A cold-war spy thriller starring a female agent? Yes please! Cold, bright and neon – David Leitch’s Atomic Blonde is a stylised masterclass in epic fight scenes. It’s 1989 and MI6 agent Lorraine Broughton (Charlize Theron) is sent to Berlin just when the Wall is about to be destroyed. Her aim is to track down and secure some top secret information before it gets into the wrong hands. Unfortunately she has to contend with every other spy in the city, including her own crazy contact David Percival (James McAvoy) and French love-interest Delphine Lasalle (Sofia Boutella).
So how well does this go down with the audience? Visually the movie is stunning – lots of popping colour and some great shots of the urban city life packing a whole lot of 80’s punch. Theron seems to have an endless supply of enviable thigh-high boots that are just perfect for elaborate stunt scenes, and a myriad of cool sunglasses to help hide her bruised and battered face. The soundtrack is chock-full of classic bangers from that era, including David Bowie, Depeche Mode, Queen and (of course) Blondie. There’s even a few recent singles slipped in there to keep millennials placated.
Then, there’s the fight scenes. Oh wow, the fight scenes! They are unapologetic in their violence and pace. Every single one seems to go on even longer than the last until the audience themselves begin to almost feel the exhaustion of the characters. They’re intense, exceptionally well-choreographed and fluid in their shooting. Furthermore, the resourcefulness of some characters’ is exceptional. As expected, the action aspect of this film really is the crowning jewel of the film.
Of course, the film was nothing if without the the stellar cast. Theron’s perfectly crafted Ice Queen characterisation is remains consistent and intrinsically sexy. McAvoy’s brilliant if slightly unhinged take for the man-on-the-ground undercover agent lends the movie some excitement. Throw some John Goodman into the form of interference from a CIA executive and on paper, you’re ticking a whole lot of boxes. Later on, we are given some well-timed comedic dialogue. This goes down reasonably well, but it takes a lot of patience from viewers to finally appreciate.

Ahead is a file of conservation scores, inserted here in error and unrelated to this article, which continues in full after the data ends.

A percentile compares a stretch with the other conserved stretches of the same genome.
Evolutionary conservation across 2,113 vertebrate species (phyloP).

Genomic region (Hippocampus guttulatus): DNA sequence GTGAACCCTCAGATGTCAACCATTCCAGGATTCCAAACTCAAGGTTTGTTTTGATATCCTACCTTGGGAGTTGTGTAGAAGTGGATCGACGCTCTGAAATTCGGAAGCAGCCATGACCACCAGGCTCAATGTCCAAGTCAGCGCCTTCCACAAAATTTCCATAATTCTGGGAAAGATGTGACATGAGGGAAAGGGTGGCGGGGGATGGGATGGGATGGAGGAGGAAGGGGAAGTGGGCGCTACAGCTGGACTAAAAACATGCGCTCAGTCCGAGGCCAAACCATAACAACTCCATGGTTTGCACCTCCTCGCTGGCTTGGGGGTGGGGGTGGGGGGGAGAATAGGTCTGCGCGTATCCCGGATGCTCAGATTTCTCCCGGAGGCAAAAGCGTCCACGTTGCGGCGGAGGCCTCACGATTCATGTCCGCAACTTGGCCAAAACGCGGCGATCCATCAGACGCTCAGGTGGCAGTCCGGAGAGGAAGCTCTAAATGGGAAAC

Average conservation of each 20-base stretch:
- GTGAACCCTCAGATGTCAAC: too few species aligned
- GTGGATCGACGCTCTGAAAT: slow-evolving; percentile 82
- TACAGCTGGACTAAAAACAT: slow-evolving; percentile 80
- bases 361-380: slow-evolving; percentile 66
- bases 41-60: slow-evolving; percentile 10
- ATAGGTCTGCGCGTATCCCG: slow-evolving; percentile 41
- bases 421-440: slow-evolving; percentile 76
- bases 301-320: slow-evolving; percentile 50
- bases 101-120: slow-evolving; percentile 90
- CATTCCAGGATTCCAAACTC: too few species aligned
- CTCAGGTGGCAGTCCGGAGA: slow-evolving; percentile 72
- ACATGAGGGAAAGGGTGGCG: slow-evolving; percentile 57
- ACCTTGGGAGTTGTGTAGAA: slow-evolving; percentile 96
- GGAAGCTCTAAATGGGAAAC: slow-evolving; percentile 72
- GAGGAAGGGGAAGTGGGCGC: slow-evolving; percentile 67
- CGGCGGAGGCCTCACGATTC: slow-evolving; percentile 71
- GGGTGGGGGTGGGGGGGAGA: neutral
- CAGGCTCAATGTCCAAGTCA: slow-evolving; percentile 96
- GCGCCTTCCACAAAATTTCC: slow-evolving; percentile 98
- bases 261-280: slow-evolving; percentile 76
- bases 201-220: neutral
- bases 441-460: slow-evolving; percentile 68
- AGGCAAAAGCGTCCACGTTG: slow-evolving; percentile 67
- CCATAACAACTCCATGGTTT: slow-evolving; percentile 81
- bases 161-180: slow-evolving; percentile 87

Yet, despite all of this, there seems to be something distinctly lacking from the overall plot. The fight sequences will leave you full of adrenaline that just doesn’t seem to go anywhere. The main story arc seems a little lacklustre in comparison, and you lack any emotional evocation to root for any particular characters. With a few not totally unexpected twists, Atomic Blonde falls short where its predecessors like Bourne, Bond and Salt succeeded. All the beautiful shots, costumes and people can’t make up for the under-developed plot.
Overall, a reasonably entertaining movie that I would still recommend viewing. It’s artistic with an impeccable cast, and worth it just to see the many ways Theron can creatively kill a man. It is enjoyable on the whole, but don’t expect it to be your new spy-thriller favourite.
Rating – 70%
Director – David Leitch
Cast – Charlize Theron, James MvAvoy, John Goodman, Sofia Boutella
Run time – 155mins
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